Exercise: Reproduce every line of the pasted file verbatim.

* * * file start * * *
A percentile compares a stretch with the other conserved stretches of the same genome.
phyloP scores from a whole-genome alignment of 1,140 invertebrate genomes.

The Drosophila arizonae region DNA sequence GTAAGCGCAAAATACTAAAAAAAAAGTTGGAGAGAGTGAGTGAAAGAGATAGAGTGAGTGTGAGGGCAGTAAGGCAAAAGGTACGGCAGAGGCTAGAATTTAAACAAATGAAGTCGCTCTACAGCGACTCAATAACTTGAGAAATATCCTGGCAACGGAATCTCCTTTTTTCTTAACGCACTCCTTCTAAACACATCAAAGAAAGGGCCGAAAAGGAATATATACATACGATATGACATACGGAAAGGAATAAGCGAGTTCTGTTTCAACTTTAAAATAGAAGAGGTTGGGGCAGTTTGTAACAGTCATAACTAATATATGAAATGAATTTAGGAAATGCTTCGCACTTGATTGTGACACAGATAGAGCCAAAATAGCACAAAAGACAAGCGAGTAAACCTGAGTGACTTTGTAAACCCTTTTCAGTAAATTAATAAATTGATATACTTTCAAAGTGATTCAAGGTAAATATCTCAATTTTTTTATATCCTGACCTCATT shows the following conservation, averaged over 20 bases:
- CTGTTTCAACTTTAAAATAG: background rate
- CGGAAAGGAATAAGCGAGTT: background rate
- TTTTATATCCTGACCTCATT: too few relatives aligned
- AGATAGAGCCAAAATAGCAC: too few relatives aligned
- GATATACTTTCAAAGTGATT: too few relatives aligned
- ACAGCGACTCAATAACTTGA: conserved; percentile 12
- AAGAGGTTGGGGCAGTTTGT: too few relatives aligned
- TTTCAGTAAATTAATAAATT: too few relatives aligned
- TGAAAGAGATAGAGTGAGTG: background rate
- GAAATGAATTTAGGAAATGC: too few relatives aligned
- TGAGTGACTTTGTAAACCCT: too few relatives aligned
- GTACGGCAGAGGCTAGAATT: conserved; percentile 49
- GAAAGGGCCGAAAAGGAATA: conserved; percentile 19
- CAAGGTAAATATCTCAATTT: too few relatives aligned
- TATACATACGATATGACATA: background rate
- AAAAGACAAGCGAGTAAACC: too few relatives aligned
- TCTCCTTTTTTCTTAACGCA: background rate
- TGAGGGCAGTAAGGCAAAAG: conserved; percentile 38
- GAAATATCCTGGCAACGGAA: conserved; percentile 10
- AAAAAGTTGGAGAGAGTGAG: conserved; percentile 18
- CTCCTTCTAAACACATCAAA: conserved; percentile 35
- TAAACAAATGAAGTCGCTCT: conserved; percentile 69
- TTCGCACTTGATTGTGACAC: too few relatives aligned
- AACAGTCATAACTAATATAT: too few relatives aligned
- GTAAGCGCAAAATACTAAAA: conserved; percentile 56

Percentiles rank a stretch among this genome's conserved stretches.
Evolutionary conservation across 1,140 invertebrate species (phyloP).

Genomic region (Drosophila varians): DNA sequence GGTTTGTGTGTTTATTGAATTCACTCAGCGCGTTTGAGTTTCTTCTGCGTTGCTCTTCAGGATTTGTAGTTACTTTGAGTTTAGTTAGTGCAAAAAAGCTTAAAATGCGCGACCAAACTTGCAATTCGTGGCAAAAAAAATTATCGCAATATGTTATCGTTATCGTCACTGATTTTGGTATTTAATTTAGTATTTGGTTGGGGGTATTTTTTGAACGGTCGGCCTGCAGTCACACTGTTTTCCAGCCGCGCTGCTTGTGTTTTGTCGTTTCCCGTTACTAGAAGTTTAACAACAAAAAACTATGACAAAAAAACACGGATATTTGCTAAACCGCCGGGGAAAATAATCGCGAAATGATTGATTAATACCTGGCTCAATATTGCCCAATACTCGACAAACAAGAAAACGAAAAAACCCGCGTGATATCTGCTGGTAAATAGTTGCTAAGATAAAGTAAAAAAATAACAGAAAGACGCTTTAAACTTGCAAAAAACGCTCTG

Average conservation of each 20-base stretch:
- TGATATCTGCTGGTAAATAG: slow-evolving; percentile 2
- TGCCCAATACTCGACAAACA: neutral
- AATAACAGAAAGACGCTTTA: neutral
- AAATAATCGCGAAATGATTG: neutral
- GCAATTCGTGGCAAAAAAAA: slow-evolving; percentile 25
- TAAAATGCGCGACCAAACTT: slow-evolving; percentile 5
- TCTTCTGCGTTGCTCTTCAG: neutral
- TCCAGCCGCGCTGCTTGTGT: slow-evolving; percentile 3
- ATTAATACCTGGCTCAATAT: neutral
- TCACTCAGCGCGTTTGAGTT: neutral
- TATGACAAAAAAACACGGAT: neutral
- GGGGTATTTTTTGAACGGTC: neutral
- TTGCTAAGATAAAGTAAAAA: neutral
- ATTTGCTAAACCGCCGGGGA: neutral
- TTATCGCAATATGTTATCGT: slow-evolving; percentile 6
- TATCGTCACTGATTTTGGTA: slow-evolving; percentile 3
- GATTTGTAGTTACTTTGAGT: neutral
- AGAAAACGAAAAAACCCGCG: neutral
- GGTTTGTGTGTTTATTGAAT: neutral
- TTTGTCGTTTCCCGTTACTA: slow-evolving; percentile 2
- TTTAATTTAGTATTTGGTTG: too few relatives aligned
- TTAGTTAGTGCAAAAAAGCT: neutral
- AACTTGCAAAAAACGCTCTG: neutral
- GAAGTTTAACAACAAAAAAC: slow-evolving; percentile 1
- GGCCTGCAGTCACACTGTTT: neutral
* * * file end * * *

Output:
A percentile compares a stretch with the other conserved stretches of the same genome.
phyloP scores from a whole-genome alignment of 1,140 invertebrate genomes.

The Drosophila arizonae region DNA sequence GTAAGCGCAAAATACTAAAAAAAAAGTTGGAGAGAGTGAGTGAAAGAGATAGAGTGAGTGTGAGGGCAGTAAGGCAAAAGGTACGGCAGAGGCTAGAATTTAAACAAATGAAGTCGCTCTACAGCGACTCAATAACTTGAGAAATATCCTGGCAACGGAATCTCCTTTTTTCTTAACGCACTCCTTCTAAACACATCAAAGAAAGGGCCGAAAAGGAATATATACATACGATATGACATACGGAAAGGAATAAGCGAGTTCTGTTTCAACTTTAAAATAGAAGAGGTTGGGGCAGTTTGTAACAGTCATAACTAATATATGAAATGAATTTAGGAAATGCTTCGCACTTGATTGTGACACAGATAGAGCCAAAATAGCACAAAAGACAAGCGAGTAAACCTGAGTGACTTTGTAAACCCTTTTCAGTAAATTAATAAATTGATATACTTTCAAAGTGATTCAAGGTAAATATCTCAATTTTTTTATATCCTGACCTCATT shows the following conservation, averaged over 20 bases:
- CTGTTTCAACTTTAAAATAG: background rate
- CGGAAAGGAATAAGCGAGTT: background rate
- TTTTATATCCTGACCTCATT: too few relatives aligned
- AGATAGAGCCAAAATAGCAC: too few relatives aligned
- GATATACTTTCAAAGTGATT: too few relatives aligned
- ACAGCGACTCAATAACTTGA: conserved; percentile 12
- AAGAGGTTGGGGCAGTTTGT: too few relatives aligned
- TTTCAGTAAATTAATAAATT: too few relatives aligned
- TGAAAGAGATAGAGTGAGTG: background rate
- GAAATGAATTTAGGAAATGC: too few relatives aligned
- TGAGTGACTTTGTAAACCCT: too few relatives aligned
- GTACGGCAGAGGCTAGAATT: conserved; percentile 49
- GAAAGGGCCGAAAAGGAATA: conserved; percentile 19
- CAAGGTAAATATCTCAATTT: too few relatives aligned
- TATACATACGATATGACATA: background rate
- AAAAGACAAGCGAGTAAACC: too few relatives aligned
- TCTCCTTTTTTCTTAACGCA: background rate
- TGAGGGCAGTAAGGCAAAAG: conserved; percentile 38
- GAAATATCCTGGCAACGGAA: conserved; percentile 10
- AAAAAGTTGGAGAGAGTGAG: conserved; percentile 18
- CTCCTTCTAAACACATCAAA: conserved; percentile 35
- TAAACAAATGAAGTCGCTCT: conserved; percentile 69
- TTCGCACTTGATTGTGACAC: too few relatives aligned
- AACAGTCATAACTAATATAT: too few relatives aligned
- GTAAGCGCAAAATACTAAAA: conserved; percentile 56

Percentiles rank a stretch among this genome's conserved stretches.
Evolutionary conservation across 1,140 invertebrate species (phyloP).

Genomic region (Drosophila varians): DNA sequence GGTTTGTGTGTTTATTGAATTCACTCAGCGCGTTTGAGTTTCTTCTGCGTTGCTCTTCAGGATTTGTAGTTACTTTGAGTTTAGTTAGTGCAAAAAAGCTTAAAATGCGCGACCAAACTTGCAATTCGTGGCAAAAAAAATTATCGCAATATGTTATCGTTATCGTCACTGATTTTGGTATTTAATTTAGTATTTGGTTGGGGGTATTTTTTGAACGGTCGGCCTGCAGTCACACTGTTTTCCAGCCGCGCTGCTTGTGTTTTGTCGTTTCCCGTTACTAGAAGTTTAACAACAAAAAACTATGACAAAAAAACACGGATATTTGCTAAACCGCCGGGGAAAATAATCGCGAAATGATTGATTAATACCTGGCTCAATATTGCCCAATACTCGACAAACAAGAAAACGAAAAAACCCGCGTGATATCTGCTGGTAAATAGTTGCTAAGATAAAGTAAAAAAATAACAGAAAGACGCTTTAAACTTGCAAAAAACGCTCTG

Average conservation of each 20-base stretch:
- TGATATCTGCTGGTAAATAG: slow-evolving; percentile 2
- TGCCCAATACTCGACAAACA: neutral
- AATAACAGAAAGACGCTTTA: neutral
- AAATAATCGCGAAATGATTG: neutral
- GCAATTCGTGGCAAAAAAAA: slow-evolving; percentile 25
- TAAAATGCGCGACCAAACTT: slow-evolving; percentile 5
- TCTTCTGCGTTGCTCTTCAG: neutral
- TCCAGCCGCGCTGCTTGTGT: slow-evolving; percentile 3
- ATTAATACCTGGCTCAATAT: neutral
- TCACTCAGCGCGTTTGAGTT: neutral
- TATGACAAAAAAACACGGAT: neutral
- GGGGTATTTTTTGAACGGTC: neutral
- TTGCTAAGATAAAGTAAAAA: neutral
- ATTTGCTAAACCGCCGGGGA: neutral
- TTATCGCAATATGTTATCGT: slow-evolving; percentile 6
- TATCGTCACTGATTTTGGTA: slow-evolving; percentile 3
- GATTTGTAGTTACTTTGAGT: neutral
- AGAAAACGAAAAAACCCGCG: neutral
- GGTTTGTGTGTTTATTGAAT: neutral
- TTTGTCGTTTCCCGTTACTA: slow-evolving; percentile 2
- TTTAATTTAGTATTTGGTTG: too few relatives aligned
- TTAGTTAGTGCAAAAAAGCT: neutral
- AACTTGCAAAAAACGCTCTG: neutral
- GAAGTTTAACAACAAAAAAC: slow-evolving; percentile 1
- GGCCTGCAGTCACACTGTTT: neutral